Friday, July 14, 2017

Panel fields input on adult guardianship system, plans Santa Fe meeting Friday

A commission tasked with studying the state’s guardianship system for adults who lack the capacity to make decisions about their own care and financial management has been gathering public input from around the state on how courts can improve the way they handle these sensitive cases.

A legal guardianship — usually for an elderly person, or a person with mental illness or a developmental disability — removes some of a person’s rights and often involves family disputes.

State Sen. Gerald Ortiz y Pino D-Albuquerque, one member of the commission, said the panel has heard about several frustrations that family members and others face while trying to navigate the guardianship system. One of the main issues raised so far, he said, is that confidentiality in the cases — aimed at protecting the privacy of people with guardians — makes it difficult for family members to get information about how a case is proceeding or the care of a loved one.

The 16-member New Mexico Adult Guardianship Study Commission, appointed in April, will hold a public meeting Friday in Santa Fe — its fourth in the state but its first in the city — to collect comments from local people on how to overhaul the system.

The commission is scheduled to give an initial report to the state Supreme Court in October.

Ortiz y Pino said some of the concerns raised about the guardianship system involve procedural barriers and delays. For instance, he said, court-appointed guardians are required to file annual reports disclosing fees and other information, but the court does not have a system in place for ensuring the reports are filed and that the information in them is accurate.

And, he said, hospital representatives in Alamogordo told the panel that when they petition the court to appoint a legal guardian for a patient who cannot make medical or financial decisions, it can take up to two months for a hearing to be set.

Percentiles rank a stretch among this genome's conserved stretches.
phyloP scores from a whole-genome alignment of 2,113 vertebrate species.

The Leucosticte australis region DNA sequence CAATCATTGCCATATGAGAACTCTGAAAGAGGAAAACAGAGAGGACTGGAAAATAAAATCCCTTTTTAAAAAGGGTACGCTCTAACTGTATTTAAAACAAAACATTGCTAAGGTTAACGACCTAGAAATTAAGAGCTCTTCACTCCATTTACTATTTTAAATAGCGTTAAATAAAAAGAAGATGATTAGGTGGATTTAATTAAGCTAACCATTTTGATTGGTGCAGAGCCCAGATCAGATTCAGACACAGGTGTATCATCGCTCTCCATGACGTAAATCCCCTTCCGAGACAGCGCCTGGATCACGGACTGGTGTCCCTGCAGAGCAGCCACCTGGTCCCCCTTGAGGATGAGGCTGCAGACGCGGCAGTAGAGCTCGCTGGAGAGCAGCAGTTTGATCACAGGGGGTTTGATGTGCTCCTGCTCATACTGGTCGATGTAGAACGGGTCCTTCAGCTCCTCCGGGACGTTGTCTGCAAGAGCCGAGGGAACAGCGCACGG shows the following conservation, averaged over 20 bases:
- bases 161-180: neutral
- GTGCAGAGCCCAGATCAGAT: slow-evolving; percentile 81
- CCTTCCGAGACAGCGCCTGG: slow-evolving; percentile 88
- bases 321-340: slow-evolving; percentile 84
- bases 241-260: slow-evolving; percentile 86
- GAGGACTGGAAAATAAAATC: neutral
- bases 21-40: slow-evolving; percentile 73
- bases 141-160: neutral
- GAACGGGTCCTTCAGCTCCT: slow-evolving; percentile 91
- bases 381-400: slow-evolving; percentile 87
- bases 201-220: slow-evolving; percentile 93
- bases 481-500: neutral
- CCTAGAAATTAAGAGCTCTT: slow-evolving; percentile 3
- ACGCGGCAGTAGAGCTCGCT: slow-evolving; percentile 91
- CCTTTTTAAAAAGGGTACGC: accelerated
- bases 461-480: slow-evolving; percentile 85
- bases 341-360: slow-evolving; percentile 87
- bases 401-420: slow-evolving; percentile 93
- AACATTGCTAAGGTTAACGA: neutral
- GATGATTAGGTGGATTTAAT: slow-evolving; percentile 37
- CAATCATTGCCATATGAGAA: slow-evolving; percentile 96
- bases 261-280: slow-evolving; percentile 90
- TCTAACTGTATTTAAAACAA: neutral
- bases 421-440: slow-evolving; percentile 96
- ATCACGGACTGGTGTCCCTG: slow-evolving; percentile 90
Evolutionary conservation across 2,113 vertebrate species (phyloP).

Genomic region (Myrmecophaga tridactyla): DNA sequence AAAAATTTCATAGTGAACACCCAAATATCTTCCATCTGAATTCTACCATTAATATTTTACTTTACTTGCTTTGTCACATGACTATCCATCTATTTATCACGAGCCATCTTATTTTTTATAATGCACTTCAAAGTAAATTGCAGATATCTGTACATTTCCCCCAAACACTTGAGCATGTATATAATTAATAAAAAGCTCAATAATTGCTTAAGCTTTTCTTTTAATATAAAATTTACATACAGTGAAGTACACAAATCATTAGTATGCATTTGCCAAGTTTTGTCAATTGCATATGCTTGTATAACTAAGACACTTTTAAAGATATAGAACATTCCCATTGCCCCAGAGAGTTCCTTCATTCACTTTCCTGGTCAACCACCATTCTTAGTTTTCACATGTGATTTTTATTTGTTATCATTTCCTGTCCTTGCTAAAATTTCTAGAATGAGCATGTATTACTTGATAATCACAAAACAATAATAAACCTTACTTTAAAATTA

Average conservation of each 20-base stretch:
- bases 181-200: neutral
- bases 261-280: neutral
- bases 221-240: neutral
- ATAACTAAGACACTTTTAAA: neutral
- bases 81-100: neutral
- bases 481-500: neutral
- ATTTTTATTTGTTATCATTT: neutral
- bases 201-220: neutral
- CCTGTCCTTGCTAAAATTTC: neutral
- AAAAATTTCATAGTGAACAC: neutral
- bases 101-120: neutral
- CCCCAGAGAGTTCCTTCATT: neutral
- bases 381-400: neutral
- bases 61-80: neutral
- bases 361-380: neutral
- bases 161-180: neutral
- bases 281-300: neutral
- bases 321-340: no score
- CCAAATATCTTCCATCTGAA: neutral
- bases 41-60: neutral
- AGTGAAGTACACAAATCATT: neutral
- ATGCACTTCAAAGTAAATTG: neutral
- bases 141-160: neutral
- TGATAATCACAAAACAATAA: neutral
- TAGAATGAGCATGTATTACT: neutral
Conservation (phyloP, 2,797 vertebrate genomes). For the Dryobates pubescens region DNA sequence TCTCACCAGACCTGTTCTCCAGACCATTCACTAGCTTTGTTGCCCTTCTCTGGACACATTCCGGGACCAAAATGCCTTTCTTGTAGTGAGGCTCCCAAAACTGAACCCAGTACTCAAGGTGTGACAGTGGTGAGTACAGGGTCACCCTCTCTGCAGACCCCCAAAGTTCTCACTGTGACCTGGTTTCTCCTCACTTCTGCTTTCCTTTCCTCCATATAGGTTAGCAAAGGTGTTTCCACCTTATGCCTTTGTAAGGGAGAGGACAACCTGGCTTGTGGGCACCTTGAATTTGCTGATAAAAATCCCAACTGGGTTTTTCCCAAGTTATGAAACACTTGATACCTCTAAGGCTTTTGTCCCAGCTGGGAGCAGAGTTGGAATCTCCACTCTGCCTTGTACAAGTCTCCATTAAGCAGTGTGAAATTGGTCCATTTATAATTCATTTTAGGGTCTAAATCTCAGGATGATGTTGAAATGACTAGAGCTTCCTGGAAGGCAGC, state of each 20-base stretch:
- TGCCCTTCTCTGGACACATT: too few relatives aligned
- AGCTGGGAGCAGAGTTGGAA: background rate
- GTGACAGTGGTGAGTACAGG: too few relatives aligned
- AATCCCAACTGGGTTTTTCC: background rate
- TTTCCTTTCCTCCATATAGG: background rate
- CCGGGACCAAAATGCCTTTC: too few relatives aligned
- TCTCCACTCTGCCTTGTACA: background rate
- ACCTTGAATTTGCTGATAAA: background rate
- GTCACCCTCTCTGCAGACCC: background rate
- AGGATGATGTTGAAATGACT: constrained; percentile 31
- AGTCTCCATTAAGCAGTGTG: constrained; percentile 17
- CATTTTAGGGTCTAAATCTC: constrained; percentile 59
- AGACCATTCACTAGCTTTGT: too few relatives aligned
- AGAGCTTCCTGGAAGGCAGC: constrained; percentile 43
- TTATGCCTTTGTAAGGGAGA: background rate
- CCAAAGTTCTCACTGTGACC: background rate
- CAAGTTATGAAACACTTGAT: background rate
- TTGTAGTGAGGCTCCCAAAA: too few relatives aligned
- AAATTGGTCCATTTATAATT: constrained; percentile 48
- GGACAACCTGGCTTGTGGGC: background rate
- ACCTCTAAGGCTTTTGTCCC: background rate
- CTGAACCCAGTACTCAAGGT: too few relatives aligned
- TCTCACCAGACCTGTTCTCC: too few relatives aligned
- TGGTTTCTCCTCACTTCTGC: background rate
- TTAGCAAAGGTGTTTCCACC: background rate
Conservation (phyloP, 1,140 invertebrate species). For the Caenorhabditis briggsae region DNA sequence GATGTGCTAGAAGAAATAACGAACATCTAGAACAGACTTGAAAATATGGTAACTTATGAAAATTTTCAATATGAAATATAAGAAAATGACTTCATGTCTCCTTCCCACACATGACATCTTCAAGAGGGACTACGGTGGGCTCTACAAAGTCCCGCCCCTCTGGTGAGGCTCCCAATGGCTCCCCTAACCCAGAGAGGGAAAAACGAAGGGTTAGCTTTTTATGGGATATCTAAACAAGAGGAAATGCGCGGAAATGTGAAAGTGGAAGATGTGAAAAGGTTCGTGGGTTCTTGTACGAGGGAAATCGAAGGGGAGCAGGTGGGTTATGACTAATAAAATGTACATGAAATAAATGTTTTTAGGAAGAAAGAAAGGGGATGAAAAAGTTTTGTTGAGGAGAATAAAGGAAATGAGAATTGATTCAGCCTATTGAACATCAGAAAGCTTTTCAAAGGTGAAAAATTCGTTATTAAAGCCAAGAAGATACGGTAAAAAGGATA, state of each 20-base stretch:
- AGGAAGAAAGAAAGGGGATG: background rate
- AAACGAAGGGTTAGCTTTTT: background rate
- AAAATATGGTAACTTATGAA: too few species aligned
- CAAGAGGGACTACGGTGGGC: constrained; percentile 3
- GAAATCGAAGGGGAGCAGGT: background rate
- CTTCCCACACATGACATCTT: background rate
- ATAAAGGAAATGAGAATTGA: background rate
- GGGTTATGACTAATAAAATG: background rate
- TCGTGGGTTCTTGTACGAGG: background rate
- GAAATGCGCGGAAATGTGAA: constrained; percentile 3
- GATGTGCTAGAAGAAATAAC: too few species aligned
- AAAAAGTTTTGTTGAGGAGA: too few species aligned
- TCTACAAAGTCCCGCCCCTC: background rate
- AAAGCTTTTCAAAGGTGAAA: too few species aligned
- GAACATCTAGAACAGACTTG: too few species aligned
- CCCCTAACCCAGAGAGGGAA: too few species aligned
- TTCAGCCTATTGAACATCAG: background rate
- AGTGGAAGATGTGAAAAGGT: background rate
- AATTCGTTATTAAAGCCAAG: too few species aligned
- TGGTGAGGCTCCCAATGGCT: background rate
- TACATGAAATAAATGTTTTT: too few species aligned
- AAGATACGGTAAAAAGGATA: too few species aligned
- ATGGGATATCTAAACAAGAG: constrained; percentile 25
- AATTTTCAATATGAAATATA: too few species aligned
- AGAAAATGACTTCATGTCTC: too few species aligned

The commission also will examine the use of mediation to try to solve some issues before a case goes to court, Ortiz y Pino said.

Right now, he said, mediation is optional, not mandatory.

Commission members Tim Gardner, president of the nonprofit advocacy group Disability Rights New Mexico, said his organization opposes guardianship petitions on behalf of people with disabilities who don’t want to give up all of their decision-making power and still have the ability to make some decisions for themselves.

For example, he said, some people are able to make decisions about health care or housing, but not financial management.

Other people, he said, might be mentally capable of making decisions for themselves, but don’t have the communication skills to voice their wishes.

“So they get put into guardianships that seem inappropriate,” Gardner said.

He proposes examining new approaches to guardianship petitions that give people involved more say and creating a system that allows for limited guardianships, which would provide safeguards but also protect a person’s independence, he said.

“Not to say we don’t think there is a role for guardianships,” Gardner said. “But we have found there are many cases of folks put into guardianship petition where there could be less invasive alternatives put into place.”

Patricia Galindo, a staff attorney for the state Administrative Office of the Courts and vice chairwoman of the commission, said the state has made changes to the way guardianship cases are tracked.

Officials hope to examine the first full year of data available under the new system at Friday’s meeting, scheduled from 8:30 a.m. to 4 p.m. in Room 317 at the Capitol.

Full Article & Source:
Panel fields input on adult guardianship system, plans Santa Fe meeting Friday

1 comment:

Donna said...

I hope the panel gets down to business and gets things done.